“If you tolerate this, then your children will be next” sang the Manic Street Preachers in 1998

So when I saw the headline about further cuts to school budgets, I was reminded of the song. For those of you who need a reminder about the state of the present UK Government, here’s a Not-Safe-For-Work (NSFW) reminder from Juice Media.

This was on the back of the markets punishing the UK economy over the Chancellor’s proposals to give the most well off some election-losing tax cuts at the expense of the poorest in society.

“Wasn’t the song by The Manics about the Spanish Civil War?”

It was.

Above – “If you tolerate this, then your children will be next,” by the Manic Street Preachers

The lyrics and historical references are summarised here.

One of the things I never spotted with the band who I was familiar with as a teenager was that they didn’t restrict themselves to love songs. It was something that got me looking into the never-found bandmate Richey Edwards, who they speak about in this video. All I knew until recently was that he disappeared and was never found again. What I didn’t know was what his legacy was, what he went through with mental ill-health, and that actually he was a very deep thinker who was also politically aware of what was happening at the time. Here he is talking about Britain and Europe – and the Establishment’s obsession with the past.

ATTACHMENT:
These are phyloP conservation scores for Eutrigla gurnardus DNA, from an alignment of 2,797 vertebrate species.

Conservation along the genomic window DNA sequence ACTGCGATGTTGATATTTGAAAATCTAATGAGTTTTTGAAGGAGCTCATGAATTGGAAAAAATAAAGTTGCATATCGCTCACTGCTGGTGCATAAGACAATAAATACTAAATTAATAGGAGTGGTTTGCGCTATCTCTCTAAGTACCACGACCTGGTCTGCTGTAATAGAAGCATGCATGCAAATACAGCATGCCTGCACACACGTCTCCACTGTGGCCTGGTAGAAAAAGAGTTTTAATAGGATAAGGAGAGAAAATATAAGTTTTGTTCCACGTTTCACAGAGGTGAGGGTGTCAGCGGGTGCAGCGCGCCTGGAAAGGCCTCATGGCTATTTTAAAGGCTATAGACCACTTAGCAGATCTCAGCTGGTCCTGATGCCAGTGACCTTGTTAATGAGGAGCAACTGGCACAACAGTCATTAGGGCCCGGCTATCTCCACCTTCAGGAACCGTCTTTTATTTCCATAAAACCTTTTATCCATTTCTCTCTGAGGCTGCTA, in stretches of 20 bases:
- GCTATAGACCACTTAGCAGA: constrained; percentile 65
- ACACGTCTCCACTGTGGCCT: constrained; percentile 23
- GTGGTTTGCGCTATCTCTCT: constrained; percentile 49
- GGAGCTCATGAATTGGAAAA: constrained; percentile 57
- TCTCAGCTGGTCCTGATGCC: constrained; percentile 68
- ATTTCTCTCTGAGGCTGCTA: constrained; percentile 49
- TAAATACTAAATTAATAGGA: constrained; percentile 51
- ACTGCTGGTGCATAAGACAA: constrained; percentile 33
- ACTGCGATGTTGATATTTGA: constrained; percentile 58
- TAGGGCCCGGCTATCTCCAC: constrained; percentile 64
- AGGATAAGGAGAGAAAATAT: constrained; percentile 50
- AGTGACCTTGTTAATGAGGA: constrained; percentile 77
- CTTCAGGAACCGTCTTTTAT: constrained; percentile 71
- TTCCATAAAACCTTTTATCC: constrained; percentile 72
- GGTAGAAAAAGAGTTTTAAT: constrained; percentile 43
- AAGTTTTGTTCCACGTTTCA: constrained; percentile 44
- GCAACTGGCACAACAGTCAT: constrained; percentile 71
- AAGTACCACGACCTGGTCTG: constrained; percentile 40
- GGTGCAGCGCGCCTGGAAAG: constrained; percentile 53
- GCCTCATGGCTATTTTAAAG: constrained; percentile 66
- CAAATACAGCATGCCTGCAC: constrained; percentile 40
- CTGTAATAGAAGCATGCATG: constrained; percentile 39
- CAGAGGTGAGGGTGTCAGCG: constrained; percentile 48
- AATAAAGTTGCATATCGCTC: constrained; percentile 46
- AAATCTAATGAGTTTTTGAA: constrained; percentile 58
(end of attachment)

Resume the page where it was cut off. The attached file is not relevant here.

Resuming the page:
Above – video of what was Mr Edwards’ final interview

“I try to read and improve my mind, and get a better perspective on, y’know, world history”

Richie Edwards in Manic Street Preachers – ZTV – Artistspecial – 06/02/1995

The more extended TV interview on what looks like the Dutch channel ZTV in Feb 1995.

Fast forward to today’s events with the Enough is Enough campaign rallies today on 01 Oct 2022 – founded to fight the cost of living crisis.

“If you tolerate this government / these policies / these ministers….”

Take your pick.

“On the day of the latest energy price cap rise, Enough Is Enough, the trade union-backed cost of living campaign, has called for protests in the capital and 50 other British towns and cities.”

The Guardian, 01 Oct 2022

I’ve not caught up with what happened at other rallies around the country. I’m also mindful that we’re not back into the day-to-day reporting of politics on telly because the House of Commons is still in recess. Ten days to go. That plus the Tory Party Conference starts on Monday, with [political journalists’] eyes on who does not turn up as much as who does.

Although Cambridge wasn’t officially on the list of places where rallies were being organised, the longstanding but little known-about Cambridge & District Trades Council – part of the local Labour movement for the best part of a century, managed to get over 50 people gathered outside the railway station with only a couple of days notice on social media. It just happened to be on my way back from my double jab for flu & CV19, so stopped off on the way – and was asked to film. So here are two I made this afternoon.